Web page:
Sources: DSG pays fee to Padres to air games

    ESPN baseball reporter. Covered the L.A. Rams for ESPN from 2016 to 2018 and the L.A. Angels for from 2012 to 2016.

SAN DIEGO – Diamond Sports Group, the operator of 42 regional sports networks across MLB, the NBA and the NHL, paid the San Diego Padres their rights fee on Wednesday, which means the company will continue to broadcast the team’s games in the near future, sources told ESPN.

Diamond, which operates under the name Bally Sports, filed for bankruptcy on March 14 and skipped its Padres payment shortly thereafter. The missed payment triggered a two-week contractual grace period, during which Diamond tried to negotiate a way to acquire the team’s streaming rights, a source familiar with the process said. Diamond did not secure those rights but will, at least for now, continue to hold on to the Padres, who stand among the most talented and decorated teams in their sport.

Diamond will still be broadcasting all 14 of the major league teams under its umbrella when the regular season begins on Thursday. But some teams are expected to be shed eventually, at which point Major League Baseball will likely take over streaming and broadcasting duties at least through the end of the season. Diamond hopes to use the bankruptcy restructuring to remain in business, but it is still evaluating its relationship with certain teams on a case-by-case basis. The Padres, for example, could find themselves in the same predicament whenever their next payment is due.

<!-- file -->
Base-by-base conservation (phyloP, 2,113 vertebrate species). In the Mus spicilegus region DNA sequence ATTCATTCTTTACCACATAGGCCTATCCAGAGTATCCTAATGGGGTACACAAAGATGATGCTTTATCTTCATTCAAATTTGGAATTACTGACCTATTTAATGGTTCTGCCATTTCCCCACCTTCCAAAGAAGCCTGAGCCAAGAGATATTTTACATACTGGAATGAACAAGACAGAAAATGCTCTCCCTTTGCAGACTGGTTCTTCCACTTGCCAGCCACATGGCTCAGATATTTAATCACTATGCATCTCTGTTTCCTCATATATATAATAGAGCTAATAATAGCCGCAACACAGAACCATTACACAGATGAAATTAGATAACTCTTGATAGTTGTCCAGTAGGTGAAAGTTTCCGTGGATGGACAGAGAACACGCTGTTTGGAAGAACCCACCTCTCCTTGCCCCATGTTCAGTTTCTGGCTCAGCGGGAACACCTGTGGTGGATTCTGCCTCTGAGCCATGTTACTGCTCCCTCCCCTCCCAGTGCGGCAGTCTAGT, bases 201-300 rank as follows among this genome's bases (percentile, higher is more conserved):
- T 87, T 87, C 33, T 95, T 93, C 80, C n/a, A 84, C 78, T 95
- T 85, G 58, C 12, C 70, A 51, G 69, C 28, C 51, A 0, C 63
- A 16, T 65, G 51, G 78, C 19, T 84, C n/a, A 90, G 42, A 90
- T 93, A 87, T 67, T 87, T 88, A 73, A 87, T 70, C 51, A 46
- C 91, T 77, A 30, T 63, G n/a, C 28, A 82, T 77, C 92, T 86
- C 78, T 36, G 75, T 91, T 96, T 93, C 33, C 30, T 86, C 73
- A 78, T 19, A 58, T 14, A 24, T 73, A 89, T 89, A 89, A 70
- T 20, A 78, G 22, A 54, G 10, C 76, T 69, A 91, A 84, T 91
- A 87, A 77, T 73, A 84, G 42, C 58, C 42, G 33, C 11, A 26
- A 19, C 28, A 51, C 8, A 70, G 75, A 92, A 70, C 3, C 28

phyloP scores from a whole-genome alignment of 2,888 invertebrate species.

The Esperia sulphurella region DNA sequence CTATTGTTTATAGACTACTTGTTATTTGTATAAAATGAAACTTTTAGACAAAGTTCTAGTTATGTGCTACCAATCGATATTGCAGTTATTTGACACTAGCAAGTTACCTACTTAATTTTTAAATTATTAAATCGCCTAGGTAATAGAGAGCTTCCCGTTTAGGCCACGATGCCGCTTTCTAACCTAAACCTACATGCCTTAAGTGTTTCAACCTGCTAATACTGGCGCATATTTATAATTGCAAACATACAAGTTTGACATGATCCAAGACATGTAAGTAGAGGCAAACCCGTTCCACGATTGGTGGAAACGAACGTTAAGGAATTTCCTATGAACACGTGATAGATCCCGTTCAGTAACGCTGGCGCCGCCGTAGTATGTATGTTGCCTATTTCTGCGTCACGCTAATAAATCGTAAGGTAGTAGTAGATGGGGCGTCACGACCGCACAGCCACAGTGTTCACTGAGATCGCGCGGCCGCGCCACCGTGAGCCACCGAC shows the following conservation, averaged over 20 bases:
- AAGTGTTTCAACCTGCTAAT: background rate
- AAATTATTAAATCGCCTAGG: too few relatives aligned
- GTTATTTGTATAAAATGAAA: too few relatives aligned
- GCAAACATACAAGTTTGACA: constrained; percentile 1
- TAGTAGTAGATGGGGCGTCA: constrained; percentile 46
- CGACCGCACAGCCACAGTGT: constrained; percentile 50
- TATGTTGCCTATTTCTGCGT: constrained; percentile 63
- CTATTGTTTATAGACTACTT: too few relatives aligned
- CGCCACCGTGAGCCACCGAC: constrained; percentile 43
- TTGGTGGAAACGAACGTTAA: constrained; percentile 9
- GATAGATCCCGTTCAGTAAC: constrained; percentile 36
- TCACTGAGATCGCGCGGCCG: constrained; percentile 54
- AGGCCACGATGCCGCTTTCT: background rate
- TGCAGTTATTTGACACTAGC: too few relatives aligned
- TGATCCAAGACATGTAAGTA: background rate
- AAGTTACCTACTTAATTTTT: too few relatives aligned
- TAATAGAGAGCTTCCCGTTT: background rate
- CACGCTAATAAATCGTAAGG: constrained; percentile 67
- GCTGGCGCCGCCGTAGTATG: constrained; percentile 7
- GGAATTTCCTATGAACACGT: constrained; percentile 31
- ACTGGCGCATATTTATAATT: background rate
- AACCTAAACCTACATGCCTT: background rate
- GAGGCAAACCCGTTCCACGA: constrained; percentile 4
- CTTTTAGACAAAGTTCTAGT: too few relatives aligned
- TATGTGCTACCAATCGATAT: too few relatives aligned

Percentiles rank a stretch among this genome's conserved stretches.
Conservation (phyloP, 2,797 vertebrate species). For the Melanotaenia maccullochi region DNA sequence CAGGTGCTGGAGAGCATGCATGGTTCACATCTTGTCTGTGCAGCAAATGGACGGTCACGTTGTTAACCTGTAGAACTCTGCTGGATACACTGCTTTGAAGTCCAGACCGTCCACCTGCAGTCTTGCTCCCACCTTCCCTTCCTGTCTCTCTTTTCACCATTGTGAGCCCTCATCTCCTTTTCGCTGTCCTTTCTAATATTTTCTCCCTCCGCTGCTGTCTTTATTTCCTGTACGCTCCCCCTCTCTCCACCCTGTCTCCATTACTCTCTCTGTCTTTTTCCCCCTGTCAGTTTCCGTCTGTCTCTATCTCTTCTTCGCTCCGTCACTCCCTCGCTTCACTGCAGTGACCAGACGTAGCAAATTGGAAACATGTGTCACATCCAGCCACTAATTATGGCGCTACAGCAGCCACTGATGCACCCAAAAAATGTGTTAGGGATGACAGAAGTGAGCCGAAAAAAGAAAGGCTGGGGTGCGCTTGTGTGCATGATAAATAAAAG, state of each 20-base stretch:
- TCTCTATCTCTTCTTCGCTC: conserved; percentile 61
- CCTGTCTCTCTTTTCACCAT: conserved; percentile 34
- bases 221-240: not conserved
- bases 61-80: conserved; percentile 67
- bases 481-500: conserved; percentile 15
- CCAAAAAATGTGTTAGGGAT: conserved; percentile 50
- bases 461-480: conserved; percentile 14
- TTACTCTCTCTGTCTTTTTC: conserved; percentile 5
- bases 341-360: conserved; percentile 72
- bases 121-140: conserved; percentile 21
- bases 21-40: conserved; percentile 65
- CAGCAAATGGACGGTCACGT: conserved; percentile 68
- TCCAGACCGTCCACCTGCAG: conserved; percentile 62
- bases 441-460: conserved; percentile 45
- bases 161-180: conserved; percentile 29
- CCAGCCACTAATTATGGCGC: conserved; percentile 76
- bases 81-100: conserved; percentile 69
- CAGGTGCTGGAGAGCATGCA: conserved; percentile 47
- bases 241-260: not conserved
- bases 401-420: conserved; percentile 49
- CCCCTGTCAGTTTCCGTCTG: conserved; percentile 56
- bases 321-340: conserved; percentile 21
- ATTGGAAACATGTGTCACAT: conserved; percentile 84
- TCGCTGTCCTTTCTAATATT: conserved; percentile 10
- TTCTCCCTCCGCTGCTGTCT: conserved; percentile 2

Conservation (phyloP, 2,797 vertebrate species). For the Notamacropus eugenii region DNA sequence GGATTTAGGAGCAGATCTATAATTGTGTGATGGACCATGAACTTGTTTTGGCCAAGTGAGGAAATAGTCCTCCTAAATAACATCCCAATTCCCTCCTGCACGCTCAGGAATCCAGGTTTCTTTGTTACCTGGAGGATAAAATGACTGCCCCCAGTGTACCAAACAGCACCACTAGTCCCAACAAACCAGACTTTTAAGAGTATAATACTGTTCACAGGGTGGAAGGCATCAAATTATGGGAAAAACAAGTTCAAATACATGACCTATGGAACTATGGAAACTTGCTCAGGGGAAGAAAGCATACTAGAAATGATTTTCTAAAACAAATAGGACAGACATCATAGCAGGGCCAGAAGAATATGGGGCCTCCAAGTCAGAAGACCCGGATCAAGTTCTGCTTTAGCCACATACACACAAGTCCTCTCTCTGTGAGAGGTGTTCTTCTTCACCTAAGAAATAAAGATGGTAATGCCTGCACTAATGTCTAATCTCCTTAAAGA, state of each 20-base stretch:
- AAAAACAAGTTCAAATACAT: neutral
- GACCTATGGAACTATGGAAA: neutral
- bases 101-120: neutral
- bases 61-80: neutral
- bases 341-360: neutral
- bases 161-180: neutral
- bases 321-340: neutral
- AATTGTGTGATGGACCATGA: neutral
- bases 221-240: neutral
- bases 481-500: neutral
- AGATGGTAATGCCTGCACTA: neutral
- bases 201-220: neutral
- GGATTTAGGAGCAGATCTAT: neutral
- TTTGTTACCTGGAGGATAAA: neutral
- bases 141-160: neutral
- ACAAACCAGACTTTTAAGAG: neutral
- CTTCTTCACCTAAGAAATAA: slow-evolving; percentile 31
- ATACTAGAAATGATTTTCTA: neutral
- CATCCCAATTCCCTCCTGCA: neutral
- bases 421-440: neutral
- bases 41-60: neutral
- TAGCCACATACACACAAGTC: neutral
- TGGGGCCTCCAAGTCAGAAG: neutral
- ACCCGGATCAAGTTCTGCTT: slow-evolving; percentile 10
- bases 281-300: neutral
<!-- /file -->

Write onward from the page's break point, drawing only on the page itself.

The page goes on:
The other 13 teams under the Diamond Sports Group umbrella include the Arizona Diamondbacks, Detroit Tigers, Miami Marlins, Cleveland Guardians, Kansas City Royals, St. Louis Cardinals, Minnesota Twins, Cincinnati Reds, Los Angeles Angels, Atlanta Braves, Texas Rangers, Tampa Bay Rays and Milwaukee Brewers.

Diamond didn’t pay what it owed the D-backs on March 10, but that missed payment eventually got lumped into all of the company’s debt because it took place before Chapter 11 bankruptcy proceedings. MLB would essentially have to wait until another missed payment takes place in order to take over D-backs broadcasts. Teams are free to break from their contracts with Diamond whenever a missed payment occurs. MLB hopes to eventually maintain the rights for all of its teams under one umbrella, a path the league believes would ultimately be more profitable for the sport’s owners.

Diamond, acting as a subsidiary to the broadcasting company Sinclair, originally purchased the RSNs from Fox in 2019, after Disney was forced to sell them off, for $10.6 billion. In the process, however, the company took on roughly $8 billion in debt, putting itself in a precarious position as the rate of cord-cutters increased. The company skipped a $140 million interest-only payment to creditors in the middle of February, triggering the 30-day grace period that led to bankruptcy.

MLB and Diamond Sports Group have both pledged that fans will not miss their teams’ games while the process unfolds.

Source: Read Full Article